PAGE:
Why are red shoes such a significant symbol?
When Dorothy clicked her heels together in The Wizard of Oz, her ruby-red slippers took her home.
In the classic 1948 film The Red Shoes, a pair of—you guessed it—red shoes helped the lead character become a prima ballerina. That film was based on a tale by Hans Christian Andersen, in which a girl buys red shoes "fit for a princess" and ends up dancing her way to a foot amputation (it's a pretty grim story).
And in Showtime's The Red Shoe Diaries, various characters find love (or, more often, lust) and write their stories to a newspaper personal ad titled "Red Shoes." The symbolism of the red shoes aren't ever explained, but they don't really require explanation: They're sinful, decadent, and eye-catching.
One psychologist even wrote that wearing red shoes can increase a person's confidence. Red shoes might not transport you to the land of Oz, but they do seem somewhat magical.
Our cultural obsession with red shoes may have a scientific basis.
Granted, it's a tenuous connection, but we'll make it anyway. Many animal species use the color red for their courtship rituals.
Humans appear to attribute some significance to red, but the color's influence is one-sided. One 2010 study found that red "appears to be specific to women's romantic attraction to men: Red did not influence men's perceptions of other men, nor did it influence women's perceptions of men's overall likability, agreeableness, or extraversion."
But another study found that men are just as attracted to red as women. What gives?
"It's only recently that psychologists and researchers in other disciplines have been looking closely and systematically at the relationship between color and behavior. Much is known about color physics and color physiology, but very little about color psychology," said Andrew Elliot, one of the authors of the study. "It's fascinating to find that something as ubiquitous as color can be having an effect on our behavior without our awareness."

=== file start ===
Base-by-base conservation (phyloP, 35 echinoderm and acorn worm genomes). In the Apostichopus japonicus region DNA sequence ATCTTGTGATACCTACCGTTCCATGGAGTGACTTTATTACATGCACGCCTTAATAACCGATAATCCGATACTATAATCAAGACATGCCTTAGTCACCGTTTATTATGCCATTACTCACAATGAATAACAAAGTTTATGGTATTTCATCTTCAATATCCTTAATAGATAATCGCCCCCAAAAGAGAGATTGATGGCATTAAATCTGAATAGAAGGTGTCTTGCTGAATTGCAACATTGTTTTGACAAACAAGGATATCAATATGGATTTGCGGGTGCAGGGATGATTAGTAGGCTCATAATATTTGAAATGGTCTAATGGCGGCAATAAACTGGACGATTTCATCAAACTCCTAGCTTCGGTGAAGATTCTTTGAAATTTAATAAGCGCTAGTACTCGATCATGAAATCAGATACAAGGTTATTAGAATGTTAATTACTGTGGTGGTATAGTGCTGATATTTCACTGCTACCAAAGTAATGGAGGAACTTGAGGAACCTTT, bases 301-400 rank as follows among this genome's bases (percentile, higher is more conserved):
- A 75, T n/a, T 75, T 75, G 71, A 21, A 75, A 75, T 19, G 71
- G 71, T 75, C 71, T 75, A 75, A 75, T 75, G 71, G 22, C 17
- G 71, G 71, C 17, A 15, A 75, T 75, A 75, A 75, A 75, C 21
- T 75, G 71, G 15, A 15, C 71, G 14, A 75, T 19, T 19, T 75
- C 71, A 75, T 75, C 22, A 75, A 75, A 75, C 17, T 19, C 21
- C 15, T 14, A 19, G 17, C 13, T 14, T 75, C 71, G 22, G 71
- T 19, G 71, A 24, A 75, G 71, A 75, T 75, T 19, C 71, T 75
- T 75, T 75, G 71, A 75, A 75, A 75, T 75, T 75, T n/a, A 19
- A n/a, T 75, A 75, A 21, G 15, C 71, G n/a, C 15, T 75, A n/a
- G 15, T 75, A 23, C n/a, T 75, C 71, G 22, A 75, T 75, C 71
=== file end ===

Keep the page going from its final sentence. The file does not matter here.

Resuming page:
Scientists are still learning how color affects psychology.
As for why red shoes are significant, well, there's no scientific explanation, but shoes are one of the most immediately noticeable parts of a person's wardrobe. According to conventional wisdom, your shoes are the first thing people notice about you—wear around a pair of bright-red shoes, and you can be sure that you're drawing some attention.
Given that red shoes are associated with sensuality, it's no surprise that some people also associate them with sinfulness and pride (we're looking at you, Hans Christian Andersen).
There's something slightly foreboding about red; it's the color of blood, and therefore one of the most important colors in the course of human evolution. Color perception varies across cultures, and some cultures don't have words for certain colors. Most still have words for black, white, and red, however, as these are three descriptors necessary for survival.
While we're not sure whether all cultures have the "red shoes" trope, it does seem to be a compelling symbol to Western audiences. Keep that in mind the next time you're wearing a bright pair of red shoes—you're wearing an important cultural symbol, and people will undoubtedly notice.